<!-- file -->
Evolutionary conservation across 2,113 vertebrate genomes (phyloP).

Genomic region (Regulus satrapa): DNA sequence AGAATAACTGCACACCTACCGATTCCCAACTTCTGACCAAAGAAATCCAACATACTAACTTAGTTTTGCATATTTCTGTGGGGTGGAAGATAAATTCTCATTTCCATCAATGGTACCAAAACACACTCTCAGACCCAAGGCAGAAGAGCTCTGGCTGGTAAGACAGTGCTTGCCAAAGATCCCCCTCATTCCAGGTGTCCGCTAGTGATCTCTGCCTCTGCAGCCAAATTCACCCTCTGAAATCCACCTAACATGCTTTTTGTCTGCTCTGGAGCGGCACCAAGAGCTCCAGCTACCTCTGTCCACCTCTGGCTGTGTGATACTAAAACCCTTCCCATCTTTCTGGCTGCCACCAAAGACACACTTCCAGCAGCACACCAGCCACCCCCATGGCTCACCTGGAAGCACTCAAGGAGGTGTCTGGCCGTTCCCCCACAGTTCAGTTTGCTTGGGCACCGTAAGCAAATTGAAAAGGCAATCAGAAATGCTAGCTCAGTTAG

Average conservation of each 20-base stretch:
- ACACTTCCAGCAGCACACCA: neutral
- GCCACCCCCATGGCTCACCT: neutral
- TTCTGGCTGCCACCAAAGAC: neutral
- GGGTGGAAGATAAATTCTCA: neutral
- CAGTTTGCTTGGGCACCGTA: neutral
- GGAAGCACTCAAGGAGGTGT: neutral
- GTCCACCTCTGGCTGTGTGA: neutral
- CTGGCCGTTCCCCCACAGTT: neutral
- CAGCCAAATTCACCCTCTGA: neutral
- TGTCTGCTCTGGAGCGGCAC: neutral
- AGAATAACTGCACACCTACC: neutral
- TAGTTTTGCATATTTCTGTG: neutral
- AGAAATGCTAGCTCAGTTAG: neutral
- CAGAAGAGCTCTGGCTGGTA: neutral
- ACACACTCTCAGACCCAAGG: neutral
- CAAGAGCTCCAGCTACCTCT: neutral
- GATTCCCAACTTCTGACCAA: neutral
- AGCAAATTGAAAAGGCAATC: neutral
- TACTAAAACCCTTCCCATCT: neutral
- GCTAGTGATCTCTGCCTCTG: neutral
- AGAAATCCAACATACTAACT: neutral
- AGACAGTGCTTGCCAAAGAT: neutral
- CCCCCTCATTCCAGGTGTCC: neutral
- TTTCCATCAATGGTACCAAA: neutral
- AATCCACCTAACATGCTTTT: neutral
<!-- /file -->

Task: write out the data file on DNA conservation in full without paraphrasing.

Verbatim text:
Evolutionary conservation across 2,113 vertebrate genomes (phyloP).

Genomic region (Regulus satrapa): DNA sequence AGAATAACTGCACACCTACCGATTCCCAACTTCTGACCAAAGAAATCCAACATACTAACTTAGTTTTGCATATTTCTGTGGGGTGGAAGATAAATTCTCATTTCCATCAATGGTACCAAAACACACTCTCAGACCCAAGGCAGAAGAGCTCTGGCTGGTAAGACAGTGCTTGCCAAAGATCCCCCTCATTCCAGGTGTCCGCTAGTGATCTCTGCCTCTGCAGCCAAATTCACCCTCTGAAATCCACCTAACATGCTTTTTGTCTGCTCTGGAGCGGCACCAAGAGCTCCAGCTACCTCTGTCCACCTCTGGCTGTGTGATACTAAAACCCTTCCCATCTTTCTGGCTGCCACCAAAGACACACTTCCAGCAGCACACCAGCCACCCCCATGGCTCACCTGGAAGCACTCAAGGAGGTGTCTGGCCGTTCCCCCACAGTTCAGTTTGCTTGGGCACCGTAAGCAAATTGAAAAGGCAATCAGAAATGCTAGCTCAGTTAG

Average conservation of each 20-base stretch:
- ACACTTCCAGCAGCACACCA: neutral
- GCCACCCCCATGGCTCACCT: neutral
- TTCTGGCTGCCACCAAAGAC: neutral
- GGGTGGAAGATAAATTCTCA: neutral
- CAGTTTGCTTGGGCACCGTA: neutral
- GGAAGCACTCAAGGAGGTGT: neutral
- GTCCACCTCTGGCTGTGTGA: neutral
- CTGGCCGTTCCCCCACAGTT: neutral
- CAGCCAAATTCACCCTCTGA: neutral
- TGTCTGCTCTGGAGCGGCAC: neutral
- AGAATAACTGCACACCTACC: neutral
- TAGTTTTGCATATTTCTGTG: neutral
- AGAAATGCTAGCTCAGTTAG: neutral
- CAGAAGAGCTCTGGCTGGTA: neutral
- ACACACTCTCAGACCCAAGG: neutral
- CAAGAGCTCCAGCTACCTCT: neutral
- GATTCCCAACTTCTGACCAA: neutral
- AGCAAATTGAAAAGGCAATC: neutral
- TACTAAAACCCTTCCCATCT: neutral
- GCTAGTGATCTCTGCCTCTG: neutral
- AGAAATCCAACATACTAACT: neutral
- AGACAGTGCTTGCCAAAGAT: neutral
- CCCCCTCATTCCAGGTGTCC: neutral
- TTTCCATCAATGGTACCAAA: neutral
- AATCCACCTAACATGCTTTT: neutral